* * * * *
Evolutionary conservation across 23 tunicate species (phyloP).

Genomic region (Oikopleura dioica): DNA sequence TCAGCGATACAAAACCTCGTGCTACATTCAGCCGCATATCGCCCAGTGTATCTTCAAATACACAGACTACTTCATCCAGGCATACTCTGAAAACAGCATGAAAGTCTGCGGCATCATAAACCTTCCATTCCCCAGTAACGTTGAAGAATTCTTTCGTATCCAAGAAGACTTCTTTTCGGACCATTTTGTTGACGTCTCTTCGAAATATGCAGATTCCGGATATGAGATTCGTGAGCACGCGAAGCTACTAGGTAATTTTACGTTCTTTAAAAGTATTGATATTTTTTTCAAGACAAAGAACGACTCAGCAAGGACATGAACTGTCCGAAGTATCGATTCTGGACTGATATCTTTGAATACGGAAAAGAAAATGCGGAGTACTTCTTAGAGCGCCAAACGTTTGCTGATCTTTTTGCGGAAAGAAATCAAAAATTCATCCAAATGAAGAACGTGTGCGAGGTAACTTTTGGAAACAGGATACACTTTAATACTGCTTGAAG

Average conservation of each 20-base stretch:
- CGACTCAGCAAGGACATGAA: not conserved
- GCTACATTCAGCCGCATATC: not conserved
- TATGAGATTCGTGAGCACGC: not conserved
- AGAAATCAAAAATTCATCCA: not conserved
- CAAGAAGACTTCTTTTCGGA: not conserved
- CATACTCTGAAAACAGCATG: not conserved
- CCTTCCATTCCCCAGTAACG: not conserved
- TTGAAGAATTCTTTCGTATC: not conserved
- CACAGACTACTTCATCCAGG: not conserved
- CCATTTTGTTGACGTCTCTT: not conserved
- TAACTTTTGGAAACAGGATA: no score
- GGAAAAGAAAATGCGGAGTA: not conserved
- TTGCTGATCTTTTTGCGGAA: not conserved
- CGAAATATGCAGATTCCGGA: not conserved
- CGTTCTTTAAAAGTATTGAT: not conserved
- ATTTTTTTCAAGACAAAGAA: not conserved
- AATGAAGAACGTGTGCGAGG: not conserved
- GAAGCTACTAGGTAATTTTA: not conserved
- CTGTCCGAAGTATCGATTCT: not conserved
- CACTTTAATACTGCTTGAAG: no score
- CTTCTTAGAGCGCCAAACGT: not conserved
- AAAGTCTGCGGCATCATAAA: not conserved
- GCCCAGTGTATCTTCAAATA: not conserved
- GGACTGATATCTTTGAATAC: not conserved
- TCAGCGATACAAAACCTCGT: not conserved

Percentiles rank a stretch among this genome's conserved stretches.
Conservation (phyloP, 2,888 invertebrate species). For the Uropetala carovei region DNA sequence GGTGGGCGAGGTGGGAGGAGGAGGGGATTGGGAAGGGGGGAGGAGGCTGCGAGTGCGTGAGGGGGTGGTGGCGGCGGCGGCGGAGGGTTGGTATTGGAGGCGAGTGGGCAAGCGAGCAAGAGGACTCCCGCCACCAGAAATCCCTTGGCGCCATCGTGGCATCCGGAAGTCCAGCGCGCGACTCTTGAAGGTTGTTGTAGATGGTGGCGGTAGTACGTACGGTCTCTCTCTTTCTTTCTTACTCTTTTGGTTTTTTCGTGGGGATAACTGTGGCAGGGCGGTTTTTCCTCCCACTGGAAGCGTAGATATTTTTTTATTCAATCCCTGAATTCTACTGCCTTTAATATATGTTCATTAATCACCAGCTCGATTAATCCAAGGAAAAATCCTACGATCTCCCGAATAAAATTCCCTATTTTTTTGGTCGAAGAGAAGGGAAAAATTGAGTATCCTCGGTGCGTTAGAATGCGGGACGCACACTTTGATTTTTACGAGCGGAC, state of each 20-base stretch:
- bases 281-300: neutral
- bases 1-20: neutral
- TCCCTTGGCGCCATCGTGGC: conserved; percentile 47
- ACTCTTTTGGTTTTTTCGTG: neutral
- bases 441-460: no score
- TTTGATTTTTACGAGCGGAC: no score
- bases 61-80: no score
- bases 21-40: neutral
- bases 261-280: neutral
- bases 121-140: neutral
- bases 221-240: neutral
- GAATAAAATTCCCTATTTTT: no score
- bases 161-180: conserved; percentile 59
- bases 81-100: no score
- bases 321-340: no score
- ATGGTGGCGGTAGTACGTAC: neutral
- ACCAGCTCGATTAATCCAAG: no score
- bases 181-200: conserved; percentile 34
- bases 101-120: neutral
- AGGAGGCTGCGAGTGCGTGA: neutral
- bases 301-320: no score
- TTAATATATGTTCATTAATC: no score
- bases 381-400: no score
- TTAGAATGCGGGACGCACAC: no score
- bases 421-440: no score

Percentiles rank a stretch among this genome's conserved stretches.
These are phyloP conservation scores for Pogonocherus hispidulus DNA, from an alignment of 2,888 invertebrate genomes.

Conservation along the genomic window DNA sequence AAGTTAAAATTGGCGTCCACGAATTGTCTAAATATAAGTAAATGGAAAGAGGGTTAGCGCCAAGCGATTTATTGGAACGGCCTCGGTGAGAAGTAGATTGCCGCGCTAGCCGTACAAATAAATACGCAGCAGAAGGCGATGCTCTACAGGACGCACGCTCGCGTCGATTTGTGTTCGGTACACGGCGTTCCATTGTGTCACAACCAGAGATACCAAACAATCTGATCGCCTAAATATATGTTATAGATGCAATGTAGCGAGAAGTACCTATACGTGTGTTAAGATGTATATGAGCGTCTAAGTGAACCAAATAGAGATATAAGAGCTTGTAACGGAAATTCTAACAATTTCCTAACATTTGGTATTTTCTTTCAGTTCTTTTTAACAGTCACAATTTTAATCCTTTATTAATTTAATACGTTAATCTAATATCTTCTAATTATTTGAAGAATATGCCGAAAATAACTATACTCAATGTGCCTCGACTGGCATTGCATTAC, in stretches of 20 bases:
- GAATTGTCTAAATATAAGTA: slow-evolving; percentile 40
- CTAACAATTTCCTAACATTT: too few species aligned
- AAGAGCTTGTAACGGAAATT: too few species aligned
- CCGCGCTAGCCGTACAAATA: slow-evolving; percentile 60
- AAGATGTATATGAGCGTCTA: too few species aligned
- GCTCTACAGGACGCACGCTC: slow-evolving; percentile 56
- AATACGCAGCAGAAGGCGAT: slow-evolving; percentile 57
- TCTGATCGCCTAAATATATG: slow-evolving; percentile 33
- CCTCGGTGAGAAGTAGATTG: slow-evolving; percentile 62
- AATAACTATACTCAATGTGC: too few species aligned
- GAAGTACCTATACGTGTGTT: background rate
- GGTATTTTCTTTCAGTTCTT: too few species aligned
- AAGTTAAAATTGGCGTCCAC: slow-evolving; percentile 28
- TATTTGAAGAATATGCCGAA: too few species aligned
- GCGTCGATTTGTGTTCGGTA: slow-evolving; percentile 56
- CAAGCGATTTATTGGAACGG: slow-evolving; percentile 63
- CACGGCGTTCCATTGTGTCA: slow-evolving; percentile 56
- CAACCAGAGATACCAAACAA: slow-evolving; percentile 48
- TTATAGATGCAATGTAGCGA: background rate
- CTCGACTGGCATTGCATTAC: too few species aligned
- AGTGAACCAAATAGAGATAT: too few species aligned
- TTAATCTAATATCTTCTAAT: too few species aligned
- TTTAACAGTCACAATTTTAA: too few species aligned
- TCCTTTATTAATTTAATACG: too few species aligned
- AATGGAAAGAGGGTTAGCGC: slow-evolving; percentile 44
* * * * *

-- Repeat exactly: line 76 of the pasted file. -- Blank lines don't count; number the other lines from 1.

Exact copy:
- CAACCAGAGATACCAAACAA: slow-evolving; percentile 48